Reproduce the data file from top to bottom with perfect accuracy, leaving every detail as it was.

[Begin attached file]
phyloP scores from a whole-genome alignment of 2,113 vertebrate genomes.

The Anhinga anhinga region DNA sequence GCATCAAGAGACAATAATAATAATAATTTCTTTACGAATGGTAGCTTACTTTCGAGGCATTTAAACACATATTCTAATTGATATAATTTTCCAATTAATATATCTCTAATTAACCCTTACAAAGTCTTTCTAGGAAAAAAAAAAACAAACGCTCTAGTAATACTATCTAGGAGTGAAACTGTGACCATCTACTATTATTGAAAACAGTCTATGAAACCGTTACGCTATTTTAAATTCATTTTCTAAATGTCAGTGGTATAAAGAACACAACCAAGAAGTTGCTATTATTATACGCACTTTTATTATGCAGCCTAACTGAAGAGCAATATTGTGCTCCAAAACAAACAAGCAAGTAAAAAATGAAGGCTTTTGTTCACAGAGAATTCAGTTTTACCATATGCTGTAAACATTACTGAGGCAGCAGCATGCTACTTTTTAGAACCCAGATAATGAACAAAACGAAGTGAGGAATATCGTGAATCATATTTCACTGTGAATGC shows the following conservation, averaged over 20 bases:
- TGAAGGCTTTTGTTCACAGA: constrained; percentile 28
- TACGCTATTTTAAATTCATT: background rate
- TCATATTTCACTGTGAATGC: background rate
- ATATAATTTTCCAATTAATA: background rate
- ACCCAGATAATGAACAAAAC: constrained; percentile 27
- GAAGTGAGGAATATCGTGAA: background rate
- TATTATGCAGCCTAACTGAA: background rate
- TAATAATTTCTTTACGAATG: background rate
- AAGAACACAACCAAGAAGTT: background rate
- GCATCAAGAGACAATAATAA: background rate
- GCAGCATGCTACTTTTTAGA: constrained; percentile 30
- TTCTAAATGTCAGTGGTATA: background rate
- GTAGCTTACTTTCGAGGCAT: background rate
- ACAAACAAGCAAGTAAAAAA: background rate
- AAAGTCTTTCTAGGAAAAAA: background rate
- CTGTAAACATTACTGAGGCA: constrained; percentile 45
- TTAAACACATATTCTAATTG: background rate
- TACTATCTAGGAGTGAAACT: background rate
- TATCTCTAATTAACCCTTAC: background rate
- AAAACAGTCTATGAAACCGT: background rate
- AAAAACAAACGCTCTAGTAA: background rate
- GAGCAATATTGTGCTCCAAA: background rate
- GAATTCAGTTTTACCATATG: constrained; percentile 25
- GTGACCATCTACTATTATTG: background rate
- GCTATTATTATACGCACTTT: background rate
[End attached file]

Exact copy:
phyloP scores from a whole-genome alignment of 2,113 vertebrate genomes.

The Anhinga anhinga region DNA sequence GCATCAAGAGACAATAATAATAATAATTTCTTTACGAATGGTAGCTTACTTTCGAGGCATTTAAACACATATTCTAATTGATATAATTTTCCAATTAATATATCTCTAATTAACCCTTACAAAGTCTTTCTAGGAAAAAAAAAAACAAACGCTCTAGTAATACTATCTAGGAGTGAAACTGTGACCATCTACTATTATTGAAAACAGTCTATGAAACCGTTACGCTATTTTAAATTCATTTTCTAAATGTCAGTGGTATAAAGAACACAACCAAGAAGTTGCTATTATTATACGCACTTTTATTATGCAGCCTAACTGAAGAGCAATATTGTGCTCCAAAACAAACAAGCAAGTAAAAAATGAAGGCTTTTGTTCACAGAGAATTCAGTTTTACCATATGCTGTAAACATTACTGAGGCAGCAGCATGCTACTTTTTAGAACCCAGATAATGAACAAAACGAAGTGAGGAATATCGTGAATCATATTTCACTGTGAATGC shows the following conservation, averaged over 20 bases:
- TGAAGGCTTTTGTTCACAGA: constrained; percentile 28
- TACGCTATTTTAAATTCATT: background rate
- TCATATTTCACTGTGAATGC: background rate
- ATATAATTTTCCAATTAATA: background rate
- ACCCAGATAATGAACAAAAC: constrained; percentile 27
- GAAGTGAGGAATATCGTGAA: background rate
- TATTATGCAGCCTAACTGAA: background rate
- TAATAATTTCTTTACGAATG: background rate
- AAGAACACAACCAAGAAGTT: background rate
- GCATCAAGAGACAATAATAA: background rate
- GCAGCATGCTACTTTTTAGA: constrained; percentile 30
- TTCTAAATGTCAGTGGTATA: background rate
- GTAGCTTACTTTCGAGGCAT: background rate
- ACAAACAAGCAAGTAAAAAA: background rate
- AAAGTCTTTCTAGGAAAAAA: background rate
- CTGTAAACATTACTGAGGCA: constrained; percentile 45
- TTAAACACATATTCTAATTG: background rate
- TACTATCTAGGAGTGAAACT: background rate
- TATCTCTAATTAACCCTTAC: background rate
- AAAACAGTCTATGAAACCGT: background rate
- AAAAACAAACGCTCTAGTAA: background rate
- GAGCAATATTGTGCTCCAAA: background rate
- GAATTCAGTTTTACCATATG: constrained; percentile 25
- GTGACCATCTACTATTATTG: background rate
- GCTATTATTATACGCACTTT: background rate